Portland, OR — Last night, October 22, hundreds of small business owners and small business supporters braved the rain storms and came together at HATCH to celebrate small business and connect Main Street business owners with local lenders.
Money on a Mission, sponsored by Beneficial State Bank and HATCH, brought together the top local small business lenders: Albina Community Bank, Albina Opportunities Corporation, Beneficial State Bank, Community Sourced Capital, Craft3, HATCH, Kiva Zip, Mercy Corps Northwest, Micro Enterprise Services of Oregon, Oregon Association of Minority Entrepreneurs, & Portland Development Commission.
There’s no question that there is a large gap in access to capital for Main Street businesses, especially for women business owners and business owners of color. More and more, tradition forms of lending aren’t working for small businesses across Oregon and nationally. By bringing together local alternative lenders and expert panels on business development and growth, all in one room, Main Street business owners were able to think outside the box and find creative ways to fill their capital access needs.
The event kicked off with welcoming remarks (and trademark song) from Kat Taylor, co-founder and CEO of Beneficial State Bank and Amy Pearl, Founder of HATCH. Then there was plenty of time for business owners in the room to network with each other and all 11 of the local lenders on site. There were expert panels in small breakouts for budding entrepreneurs on accessing early stage funds and for established businesses working to grow to the next level.
While it was inspiring to have all of these lenders presenting their alternative forms of capital, we know that there’s still a gap for those businesses who need smaller amounts. That’s why The Main Street Alliance of Oregon and Hatch Innovation have come together to work on creating streamlined ways for Oregonians to directly invest in Oregon-owned and operated businesses. To find out more about what’s coming down the pipe line, contact oregon [at] mainstreetalliance.org.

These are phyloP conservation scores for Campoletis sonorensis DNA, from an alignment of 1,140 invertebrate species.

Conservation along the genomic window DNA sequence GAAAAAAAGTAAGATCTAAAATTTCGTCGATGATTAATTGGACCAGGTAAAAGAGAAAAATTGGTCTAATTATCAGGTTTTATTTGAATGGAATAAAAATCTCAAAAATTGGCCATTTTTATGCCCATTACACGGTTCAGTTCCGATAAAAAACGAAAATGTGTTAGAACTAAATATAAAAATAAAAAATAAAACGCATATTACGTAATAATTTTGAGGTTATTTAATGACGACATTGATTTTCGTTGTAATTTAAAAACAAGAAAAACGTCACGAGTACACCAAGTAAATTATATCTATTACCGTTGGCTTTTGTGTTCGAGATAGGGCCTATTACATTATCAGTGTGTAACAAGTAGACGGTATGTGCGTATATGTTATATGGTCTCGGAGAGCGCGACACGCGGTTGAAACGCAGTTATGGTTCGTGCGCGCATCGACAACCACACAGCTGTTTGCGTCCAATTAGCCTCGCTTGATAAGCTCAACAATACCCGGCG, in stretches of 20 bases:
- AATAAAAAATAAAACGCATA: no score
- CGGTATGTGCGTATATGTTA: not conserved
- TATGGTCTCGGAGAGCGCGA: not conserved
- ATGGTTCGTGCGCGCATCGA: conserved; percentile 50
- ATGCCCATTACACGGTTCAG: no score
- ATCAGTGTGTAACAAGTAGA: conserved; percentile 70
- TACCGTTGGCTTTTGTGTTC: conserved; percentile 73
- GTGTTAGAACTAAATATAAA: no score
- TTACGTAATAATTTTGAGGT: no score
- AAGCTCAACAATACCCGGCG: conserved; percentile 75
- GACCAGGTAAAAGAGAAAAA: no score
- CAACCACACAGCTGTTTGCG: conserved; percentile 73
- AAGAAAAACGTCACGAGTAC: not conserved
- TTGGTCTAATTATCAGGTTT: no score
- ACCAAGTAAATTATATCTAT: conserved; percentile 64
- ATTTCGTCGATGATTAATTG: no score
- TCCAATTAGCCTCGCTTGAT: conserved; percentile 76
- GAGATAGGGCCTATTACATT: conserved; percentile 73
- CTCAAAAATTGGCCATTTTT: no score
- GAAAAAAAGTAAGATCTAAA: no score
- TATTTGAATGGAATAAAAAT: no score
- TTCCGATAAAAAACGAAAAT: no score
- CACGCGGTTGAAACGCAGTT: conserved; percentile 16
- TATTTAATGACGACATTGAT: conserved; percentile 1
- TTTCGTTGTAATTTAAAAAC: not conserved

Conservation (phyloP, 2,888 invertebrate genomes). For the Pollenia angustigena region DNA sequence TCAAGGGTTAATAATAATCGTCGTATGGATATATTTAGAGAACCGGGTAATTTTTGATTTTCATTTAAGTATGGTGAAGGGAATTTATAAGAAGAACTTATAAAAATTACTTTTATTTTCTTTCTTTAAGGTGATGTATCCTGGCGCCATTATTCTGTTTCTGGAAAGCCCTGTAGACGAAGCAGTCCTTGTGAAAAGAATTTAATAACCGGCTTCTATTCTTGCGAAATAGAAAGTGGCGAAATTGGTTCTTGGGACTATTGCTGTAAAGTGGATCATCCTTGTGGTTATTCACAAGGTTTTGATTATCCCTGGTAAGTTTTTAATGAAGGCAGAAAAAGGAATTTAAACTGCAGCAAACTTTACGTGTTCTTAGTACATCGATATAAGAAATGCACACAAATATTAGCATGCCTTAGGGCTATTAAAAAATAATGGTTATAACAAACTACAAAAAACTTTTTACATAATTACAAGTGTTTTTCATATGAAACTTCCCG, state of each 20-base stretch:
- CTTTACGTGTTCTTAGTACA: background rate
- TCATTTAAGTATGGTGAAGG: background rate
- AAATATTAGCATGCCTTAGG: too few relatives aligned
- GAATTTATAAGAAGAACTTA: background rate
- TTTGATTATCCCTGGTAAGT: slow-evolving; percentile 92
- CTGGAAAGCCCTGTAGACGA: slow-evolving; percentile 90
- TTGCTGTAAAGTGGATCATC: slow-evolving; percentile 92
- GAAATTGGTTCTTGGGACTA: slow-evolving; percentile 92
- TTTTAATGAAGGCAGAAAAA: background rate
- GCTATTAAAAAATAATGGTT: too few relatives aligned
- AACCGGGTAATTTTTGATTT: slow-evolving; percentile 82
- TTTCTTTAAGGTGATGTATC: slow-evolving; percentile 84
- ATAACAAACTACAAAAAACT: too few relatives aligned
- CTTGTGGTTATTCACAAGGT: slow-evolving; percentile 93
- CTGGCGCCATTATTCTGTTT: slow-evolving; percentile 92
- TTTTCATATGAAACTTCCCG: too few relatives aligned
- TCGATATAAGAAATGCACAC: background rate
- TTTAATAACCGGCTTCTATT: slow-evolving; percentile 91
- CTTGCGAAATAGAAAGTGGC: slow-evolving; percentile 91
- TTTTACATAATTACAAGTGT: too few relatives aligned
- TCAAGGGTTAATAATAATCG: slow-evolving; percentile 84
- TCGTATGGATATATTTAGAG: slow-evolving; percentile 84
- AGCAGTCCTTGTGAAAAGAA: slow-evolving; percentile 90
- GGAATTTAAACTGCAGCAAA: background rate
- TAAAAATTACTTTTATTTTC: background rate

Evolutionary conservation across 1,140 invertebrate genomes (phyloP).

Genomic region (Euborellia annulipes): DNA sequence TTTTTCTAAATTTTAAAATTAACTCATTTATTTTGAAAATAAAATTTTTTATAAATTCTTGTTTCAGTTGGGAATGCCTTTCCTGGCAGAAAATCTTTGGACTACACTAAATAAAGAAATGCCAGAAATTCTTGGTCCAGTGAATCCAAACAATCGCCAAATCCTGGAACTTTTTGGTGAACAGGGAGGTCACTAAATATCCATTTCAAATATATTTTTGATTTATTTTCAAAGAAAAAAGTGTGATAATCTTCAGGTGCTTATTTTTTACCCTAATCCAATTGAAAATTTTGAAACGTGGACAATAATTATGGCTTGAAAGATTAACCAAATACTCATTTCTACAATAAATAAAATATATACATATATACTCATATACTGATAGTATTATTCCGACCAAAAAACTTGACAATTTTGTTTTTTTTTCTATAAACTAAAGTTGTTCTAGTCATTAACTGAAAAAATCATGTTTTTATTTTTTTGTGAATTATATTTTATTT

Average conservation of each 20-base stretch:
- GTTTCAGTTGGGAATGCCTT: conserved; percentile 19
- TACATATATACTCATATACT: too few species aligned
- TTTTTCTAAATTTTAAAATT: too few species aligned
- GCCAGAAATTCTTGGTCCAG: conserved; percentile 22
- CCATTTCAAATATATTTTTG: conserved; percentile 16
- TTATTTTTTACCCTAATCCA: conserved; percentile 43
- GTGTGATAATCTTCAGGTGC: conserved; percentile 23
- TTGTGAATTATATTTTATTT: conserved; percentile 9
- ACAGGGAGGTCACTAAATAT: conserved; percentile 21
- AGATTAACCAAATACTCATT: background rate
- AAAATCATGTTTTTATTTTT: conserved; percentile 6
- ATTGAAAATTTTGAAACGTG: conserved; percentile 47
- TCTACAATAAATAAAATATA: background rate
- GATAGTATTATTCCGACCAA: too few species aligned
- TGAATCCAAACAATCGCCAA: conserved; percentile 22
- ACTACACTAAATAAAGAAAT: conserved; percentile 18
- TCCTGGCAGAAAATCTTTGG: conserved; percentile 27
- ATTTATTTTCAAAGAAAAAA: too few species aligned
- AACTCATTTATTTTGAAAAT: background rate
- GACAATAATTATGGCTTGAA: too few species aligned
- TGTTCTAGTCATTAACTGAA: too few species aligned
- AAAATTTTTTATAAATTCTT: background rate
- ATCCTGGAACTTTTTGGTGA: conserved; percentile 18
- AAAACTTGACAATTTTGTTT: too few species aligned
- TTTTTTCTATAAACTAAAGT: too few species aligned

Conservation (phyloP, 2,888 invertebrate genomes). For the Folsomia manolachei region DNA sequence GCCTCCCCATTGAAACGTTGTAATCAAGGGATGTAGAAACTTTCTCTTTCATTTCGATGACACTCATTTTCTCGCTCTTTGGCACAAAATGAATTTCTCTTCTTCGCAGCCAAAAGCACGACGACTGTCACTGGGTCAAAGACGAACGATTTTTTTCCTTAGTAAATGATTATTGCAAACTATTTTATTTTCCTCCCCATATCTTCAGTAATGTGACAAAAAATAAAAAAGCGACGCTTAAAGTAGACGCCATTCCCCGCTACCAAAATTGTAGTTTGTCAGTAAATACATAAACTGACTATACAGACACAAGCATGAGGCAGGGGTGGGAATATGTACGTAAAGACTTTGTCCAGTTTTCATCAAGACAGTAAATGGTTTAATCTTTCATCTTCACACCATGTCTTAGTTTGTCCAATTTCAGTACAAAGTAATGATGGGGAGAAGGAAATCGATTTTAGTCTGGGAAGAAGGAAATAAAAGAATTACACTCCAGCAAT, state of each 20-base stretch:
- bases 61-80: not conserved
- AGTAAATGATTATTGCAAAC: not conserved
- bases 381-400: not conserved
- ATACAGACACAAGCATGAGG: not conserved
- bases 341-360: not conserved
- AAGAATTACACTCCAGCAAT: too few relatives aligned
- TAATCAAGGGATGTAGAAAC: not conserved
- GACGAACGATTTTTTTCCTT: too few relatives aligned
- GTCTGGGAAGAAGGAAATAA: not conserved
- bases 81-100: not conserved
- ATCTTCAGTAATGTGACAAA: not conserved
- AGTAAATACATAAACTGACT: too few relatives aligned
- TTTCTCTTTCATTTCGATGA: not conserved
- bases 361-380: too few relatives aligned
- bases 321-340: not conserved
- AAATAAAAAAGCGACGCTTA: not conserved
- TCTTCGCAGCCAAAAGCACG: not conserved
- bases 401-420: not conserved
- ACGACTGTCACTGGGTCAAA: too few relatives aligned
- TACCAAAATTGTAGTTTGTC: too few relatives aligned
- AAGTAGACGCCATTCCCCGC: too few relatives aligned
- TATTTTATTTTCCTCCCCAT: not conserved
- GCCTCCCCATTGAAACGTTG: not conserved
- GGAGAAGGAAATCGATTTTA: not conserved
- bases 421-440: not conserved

Small-business owners slam AmEx over Excessive Fees, Tax Dodging
A fact sheet on American Express’s abusive behavior toward small businesses and on the company’s tax dodging is available here
The Main Street Alliance, a national network of small-business owners, is denouncing the hypocrisy of American Express for championing small-business shopping on the Saturday after Thanksgiving, while the credit card giant’s financial and tax practices hurt Main Street businesses every day.
Now in its fourth year, “Small Business Saturday” is the marketing invention of American Express, encouraging consumers to “Shop Small” the Saturday after Thanksgiving by using their American Express cards at participating businesses. American Express launched the marketing initiative just a month after the U.S. Justice Department filed an antitrust lawsuit against the company in 2010.
Small-business owners criticize the company for imposing the credit card industry’s highest “swipe fees” at 3.5 percent, and for its record of tax dodging that includes stashing $8.5 billion in profits offshore, which are not currently subject to U.S. taxes.
The Main Street Alliance encourages consumers to support small businesses this holiday season by shopping locally and paying for their purchases with cash.
But, American Express? Leave home without it.
Small business leaders in the Main Street Alliance network sent an open letter to U.S. Senators urging them to amend the Jump-start Our Business Start-ups Act that passed the House recently. In the letter, they wrote:
"Rolling back basic transparency rules, like SEC registration, won’t help small businesses. Instead, it will tilt the playing field toward unscrupulous actors who are looking to game the system. That sounds like recreating the same atmosphere that brought about the 2008 financial crisis. We urge you not to do that."
The Main Street Alliance, Small Business Majority, and the American Sustainable Business Council released the results of a national poll of small businesses on access to credit and proposals to boost the economy.
Big bank lobbyists have been putting on a full-court press in Washington, DC to roll back components of the financial overhaul passed last year and free Wall Street to go back to the "business as usual" that led to the financial crisis in 2008.